A Lesson in Appreciation
by Skyechan

"Grandpa!" The child calls from atop the hill, his sled clasped in his gloved hands, "Hurry, hurry!"

Trudging slowly up the large hill, his grandfather grumbles. 'Can't a child appreciate that I'm old?' he asks himself 'I'm not young and full of energy like he is.'

The old man reaches the top of the hill, his breath forming icy clouds in front of his face. The child eagerly awaits him, his cheeks read from the cold. "Can I go now?" he asks.

"Yes." The old man replies. 'I'm missing one of my TV shows!' he complains to himself as the child climbs atop the sled and pushes himself down the hill. Shrieking with laughter, he lands at the bottom in a pile of snow.

The old man's face softens. How long has it been since he has laughed like his grandson just did? He struggles to remember. It has to be before his wife died. After that, he had grown cold and shut out things that he took for granted, things that made him smile. Family and friends.

A chilly wind creeps around the old man, and he pulls his thick coat tighter.

Family and friends. And to tell the truth, he hasn't much missed them; they and just been there.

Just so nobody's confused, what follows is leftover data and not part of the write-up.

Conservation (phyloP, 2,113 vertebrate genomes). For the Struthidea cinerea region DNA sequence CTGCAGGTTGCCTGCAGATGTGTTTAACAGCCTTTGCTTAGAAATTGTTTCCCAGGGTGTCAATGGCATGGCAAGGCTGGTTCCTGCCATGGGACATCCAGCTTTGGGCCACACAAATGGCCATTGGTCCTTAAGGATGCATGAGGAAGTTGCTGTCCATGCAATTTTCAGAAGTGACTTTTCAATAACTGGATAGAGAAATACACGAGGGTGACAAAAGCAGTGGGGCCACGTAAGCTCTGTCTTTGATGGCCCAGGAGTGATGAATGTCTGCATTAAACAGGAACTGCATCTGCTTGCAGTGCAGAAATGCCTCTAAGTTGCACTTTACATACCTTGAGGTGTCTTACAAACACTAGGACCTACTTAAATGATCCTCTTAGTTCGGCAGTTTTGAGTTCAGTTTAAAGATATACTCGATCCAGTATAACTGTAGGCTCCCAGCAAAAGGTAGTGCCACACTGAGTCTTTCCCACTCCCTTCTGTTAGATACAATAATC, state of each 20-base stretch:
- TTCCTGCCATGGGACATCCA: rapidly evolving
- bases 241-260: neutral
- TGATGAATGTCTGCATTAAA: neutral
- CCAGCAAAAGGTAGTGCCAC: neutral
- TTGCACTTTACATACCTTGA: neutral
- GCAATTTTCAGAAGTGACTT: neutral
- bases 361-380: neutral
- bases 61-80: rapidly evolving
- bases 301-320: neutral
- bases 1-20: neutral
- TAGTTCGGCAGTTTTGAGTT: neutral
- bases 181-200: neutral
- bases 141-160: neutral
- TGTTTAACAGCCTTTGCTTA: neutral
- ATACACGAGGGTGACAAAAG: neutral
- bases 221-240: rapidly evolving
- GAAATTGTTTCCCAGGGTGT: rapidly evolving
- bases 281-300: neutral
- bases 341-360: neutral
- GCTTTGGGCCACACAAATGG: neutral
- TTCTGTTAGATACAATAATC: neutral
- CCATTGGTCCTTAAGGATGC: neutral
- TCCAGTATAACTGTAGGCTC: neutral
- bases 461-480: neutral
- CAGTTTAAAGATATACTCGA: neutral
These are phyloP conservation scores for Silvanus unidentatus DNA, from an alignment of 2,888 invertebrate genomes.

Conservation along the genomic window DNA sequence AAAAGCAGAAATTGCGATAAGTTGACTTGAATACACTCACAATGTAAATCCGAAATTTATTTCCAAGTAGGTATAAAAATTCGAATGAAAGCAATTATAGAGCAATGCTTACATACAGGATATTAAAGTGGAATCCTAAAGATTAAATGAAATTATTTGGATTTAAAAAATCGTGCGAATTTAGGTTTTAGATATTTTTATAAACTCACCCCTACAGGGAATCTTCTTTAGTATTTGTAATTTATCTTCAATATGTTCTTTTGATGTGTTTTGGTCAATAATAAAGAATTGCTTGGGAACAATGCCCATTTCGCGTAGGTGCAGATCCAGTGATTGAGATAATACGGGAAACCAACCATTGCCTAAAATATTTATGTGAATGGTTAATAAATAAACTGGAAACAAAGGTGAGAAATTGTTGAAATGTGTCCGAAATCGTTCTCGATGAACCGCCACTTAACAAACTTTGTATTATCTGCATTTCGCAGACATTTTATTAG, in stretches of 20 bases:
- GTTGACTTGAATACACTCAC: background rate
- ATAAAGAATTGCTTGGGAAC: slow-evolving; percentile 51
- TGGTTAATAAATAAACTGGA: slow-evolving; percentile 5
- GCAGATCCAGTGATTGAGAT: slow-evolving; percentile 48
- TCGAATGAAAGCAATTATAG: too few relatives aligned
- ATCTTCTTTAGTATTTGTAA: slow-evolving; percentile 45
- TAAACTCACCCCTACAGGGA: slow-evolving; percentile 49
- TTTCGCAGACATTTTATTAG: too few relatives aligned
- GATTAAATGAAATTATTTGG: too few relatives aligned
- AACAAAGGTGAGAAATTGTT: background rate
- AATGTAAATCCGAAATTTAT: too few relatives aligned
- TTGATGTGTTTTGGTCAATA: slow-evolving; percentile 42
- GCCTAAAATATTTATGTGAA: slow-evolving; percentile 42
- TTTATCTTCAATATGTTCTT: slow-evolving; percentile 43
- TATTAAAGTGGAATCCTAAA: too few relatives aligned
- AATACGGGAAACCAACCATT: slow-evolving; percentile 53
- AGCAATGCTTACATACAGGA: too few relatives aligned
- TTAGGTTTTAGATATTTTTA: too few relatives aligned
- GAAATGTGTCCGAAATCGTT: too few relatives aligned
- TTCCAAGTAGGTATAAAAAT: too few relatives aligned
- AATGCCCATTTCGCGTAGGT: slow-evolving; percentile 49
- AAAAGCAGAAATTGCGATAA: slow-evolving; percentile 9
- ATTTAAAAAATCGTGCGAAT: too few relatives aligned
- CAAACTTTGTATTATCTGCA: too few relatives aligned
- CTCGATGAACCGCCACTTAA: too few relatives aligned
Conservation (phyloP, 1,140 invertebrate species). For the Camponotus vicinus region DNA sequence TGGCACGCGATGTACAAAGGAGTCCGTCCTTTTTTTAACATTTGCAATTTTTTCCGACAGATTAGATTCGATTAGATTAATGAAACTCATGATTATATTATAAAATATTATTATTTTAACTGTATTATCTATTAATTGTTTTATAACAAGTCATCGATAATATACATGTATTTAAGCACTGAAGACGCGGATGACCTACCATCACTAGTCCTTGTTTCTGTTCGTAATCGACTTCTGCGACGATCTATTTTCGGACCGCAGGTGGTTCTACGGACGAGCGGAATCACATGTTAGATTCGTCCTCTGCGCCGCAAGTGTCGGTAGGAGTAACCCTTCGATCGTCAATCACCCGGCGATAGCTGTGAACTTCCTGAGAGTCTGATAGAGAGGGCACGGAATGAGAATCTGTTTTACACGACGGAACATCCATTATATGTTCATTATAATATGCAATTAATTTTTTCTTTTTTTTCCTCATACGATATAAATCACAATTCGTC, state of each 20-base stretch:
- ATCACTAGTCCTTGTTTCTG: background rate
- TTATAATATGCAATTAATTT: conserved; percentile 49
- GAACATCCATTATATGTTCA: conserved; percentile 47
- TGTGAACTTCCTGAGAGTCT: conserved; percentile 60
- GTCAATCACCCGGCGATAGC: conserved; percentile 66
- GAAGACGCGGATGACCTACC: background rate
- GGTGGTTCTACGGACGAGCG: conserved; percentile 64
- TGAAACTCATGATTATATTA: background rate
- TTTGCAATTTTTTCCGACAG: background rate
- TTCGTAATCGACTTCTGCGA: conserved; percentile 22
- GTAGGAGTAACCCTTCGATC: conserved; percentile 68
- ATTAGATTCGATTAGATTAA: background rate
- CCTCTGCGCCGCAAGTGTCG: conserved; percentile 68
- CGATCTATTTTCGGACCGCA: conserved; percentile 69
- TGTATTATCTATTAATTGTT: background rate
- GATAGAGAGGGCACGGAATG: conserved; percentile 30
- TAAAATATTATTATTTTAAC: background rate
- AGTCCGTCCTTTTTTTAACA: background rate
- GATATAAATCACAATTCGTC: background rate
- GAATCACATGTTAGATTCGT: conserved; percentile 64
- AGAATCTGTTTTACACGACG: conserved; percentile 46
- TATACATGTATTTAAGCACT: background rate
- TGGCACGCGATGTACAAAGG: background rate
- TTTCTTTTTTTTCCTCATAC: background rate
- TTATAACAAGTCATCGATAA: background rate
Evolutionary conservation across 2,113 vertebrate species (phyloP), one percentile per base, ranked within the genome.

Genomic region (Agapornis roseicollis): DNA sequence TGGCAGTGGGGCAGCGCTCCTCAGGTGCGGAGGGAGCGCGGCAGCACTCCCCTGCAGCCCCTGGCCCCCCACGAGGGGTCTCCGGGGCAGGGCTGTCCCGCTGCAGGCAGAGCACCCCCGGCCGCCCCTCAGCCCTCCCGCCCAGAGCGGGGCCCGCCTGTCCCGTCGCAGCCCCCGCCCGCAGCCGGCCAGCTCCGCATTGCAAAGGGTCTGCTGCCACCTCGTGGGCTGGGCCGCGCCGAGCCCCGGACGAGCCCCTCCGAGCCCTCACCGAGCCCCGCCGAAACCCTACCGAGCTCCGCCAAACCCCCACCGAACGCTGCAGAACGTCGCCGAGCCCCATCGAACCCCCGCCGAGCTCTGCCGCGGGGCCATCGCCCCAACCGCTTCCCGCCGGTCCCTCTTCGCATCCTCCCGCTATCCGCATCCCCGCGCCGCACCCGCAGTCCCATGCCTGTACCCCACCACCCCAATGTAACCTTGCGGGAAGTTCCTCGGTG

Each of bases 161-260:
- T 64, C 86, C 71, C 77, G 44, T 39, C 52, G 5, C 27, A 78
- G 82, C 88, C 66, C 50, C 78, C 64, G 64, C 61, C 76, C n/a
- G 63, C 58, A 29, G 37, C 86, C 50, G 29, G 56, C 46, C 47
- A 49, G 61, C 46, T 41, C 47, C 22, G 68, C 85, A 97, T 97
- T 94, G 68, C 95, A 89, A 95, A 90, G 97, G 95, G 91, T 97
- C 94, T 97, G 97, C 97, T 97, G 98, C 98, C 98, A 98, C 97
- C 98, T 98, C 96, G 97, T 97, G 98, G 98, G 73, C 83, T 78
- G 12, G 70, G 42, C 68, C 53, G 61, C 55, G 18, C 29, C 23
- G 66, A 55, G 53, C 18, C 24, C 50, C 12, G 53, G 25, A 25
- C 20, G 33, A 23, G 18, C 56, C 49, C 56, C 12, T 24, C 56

Staring at the child as he runs up the hill again, the old man realizes that it isn't like that for his grandson. For his grandson, family and friends are the world, and his grandson knows how to appreciate them.

'Appreciate things.' The old man thinks. 'That's something I've forgotten how to do.' His grandson finds wonder in such small things. He may find a mere leaf fascinating, but to the old man, it's just there, something more to rake. Nothing special.

The child looks up at the heavens, day or night, and sees amazing things; things he doesn't understand. The old man sees clouds, 'surely it must mean that it will rain' is hus usual thought; and stars, glowing balls of flame, light years away.

The child is so happy, the old man so cold and alone.

"Grandpa!" The child calls again from the bottom of the hill, waving. Raising his hand, the old man waves back.

'That is why children are so happy.' He thinks, 'they appreciate things.' With a start, the old man realizes that the child has never been sledding before. To his grandson, sledding is a new, amazing thing. To the old man, sledding is just something that is there. Nothing special

"Grandpa," the child says, startling the old man out of his daze, "do you want to go sledding with me?"

Any other day the old man would have grouchily said "No," But today his answer is yes.

P.S. Thanks, IrisDedrick for pointing out my little mistake!! :D